He is considered by many to be Australia’s forgotten fashion treasure. However, his influence made socially acceptable what many do every day. Now his daughter is on a quest to introduce Australia to Simon Shinberg.
By all accounts, Shinberg was a super-charismatic and innovative fashion designer. He launched his own label Sharene Creations in the 1940s and also created the popular and affordable Mr Simon range.
One of his biggest contributions was the pants suit, which was mildly controversial in the early 60s, as women weren’t allowed into clubs or restaurants if they were wearing pants. Shinberg would bring models that were dressed in his stunning pants suits to restaurants all over the country where they were denied entry. Causing a media storm, they finally won entry into a restaurant in Adelaide, and the trend started to continue.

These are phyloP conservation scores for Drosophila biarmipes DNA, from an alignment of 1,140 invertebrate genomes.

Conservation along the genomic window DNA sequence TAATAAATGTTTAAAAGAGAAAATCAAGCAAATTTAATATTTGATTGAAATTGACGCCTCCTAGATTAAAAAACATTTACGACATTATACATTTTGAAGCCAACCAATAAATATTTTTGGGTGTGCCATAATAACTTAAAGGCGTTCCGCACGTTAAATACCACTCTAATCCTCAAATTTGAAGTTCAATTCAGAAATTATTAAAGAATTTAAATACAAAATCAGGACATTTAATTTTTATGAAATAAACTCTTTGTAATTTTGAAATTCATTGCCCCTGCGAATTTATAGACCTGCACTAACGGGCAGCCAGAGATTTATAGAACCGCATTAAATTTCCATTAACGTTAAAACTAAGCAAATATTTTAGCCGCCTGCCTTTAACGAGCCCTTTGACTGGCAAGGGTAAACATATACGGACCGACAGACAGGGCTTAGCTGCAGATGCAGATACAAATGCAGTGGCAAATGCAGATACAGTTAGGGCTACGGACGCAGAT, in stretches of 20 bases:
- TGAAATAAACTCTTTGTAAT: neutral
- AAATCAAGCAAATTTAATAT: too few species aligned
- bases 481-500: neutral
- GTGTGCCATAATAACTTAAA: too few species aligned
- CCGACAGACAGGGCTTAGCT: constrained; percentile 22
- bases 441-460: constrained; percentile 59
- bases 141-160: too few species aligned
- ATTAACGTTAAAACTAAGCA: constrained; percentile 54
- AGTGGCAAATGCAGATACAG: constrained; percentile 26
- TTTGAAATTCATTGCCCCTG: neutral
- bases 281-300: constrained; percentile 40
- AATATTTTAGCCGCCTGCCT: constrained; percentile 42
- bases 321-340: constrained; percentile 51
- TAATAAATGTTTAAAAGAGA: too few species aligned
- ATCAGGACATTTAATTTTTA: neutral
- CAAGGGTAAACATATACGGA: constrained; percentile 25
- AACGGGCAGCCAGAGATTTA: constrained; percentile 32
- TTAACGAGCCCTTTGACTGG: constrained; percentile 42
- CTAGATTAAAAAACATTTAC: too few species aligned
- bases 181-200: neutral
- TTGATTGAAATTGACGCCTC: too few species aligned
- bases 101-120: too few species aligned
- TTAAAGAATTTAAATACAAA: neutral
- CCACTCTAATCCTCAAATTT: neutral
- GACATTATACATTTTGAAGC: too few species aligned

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This wasn’t the first trail blazed by Shinberg as his daughter, Debra-Leigh Dascal, told ABC’s Australia Wide, “He was the first to have an Aboriginal model, as a house model. He was the first to export to China and Japan… Dad was really doing the first for a lot of things”.
After Shinberg retired in 1989, he closed his still famous Mr Simon company instead of selling it because he didn’t want its reputation ruined. While the memory of what he did for Australia fashion faded, it’s his daughter that wants to put his designs back into the public’s eye. She said, “My father only passed away four years ago. My husband always said to me, document your father’s history, and I always thought my father was larger than life, and my father would live forever. And I never did,”
Ms Dascal’s mission has been joined by Australian fashion historian Tom McEvoy who is helping collect Mr Simon clothing from all over the world in hopes of putting on a fashion show at next year’s Melbourne Fashion Week celebrations. Mr McEvoy said “To some people, this could just be a grey dress,” he said as he picked up a classic grey Sharene Creations dress with a 1950s silhouette from a rack. But once you learn the story and history behind it, it becomes something so much greater than what fast fashion could ever be.”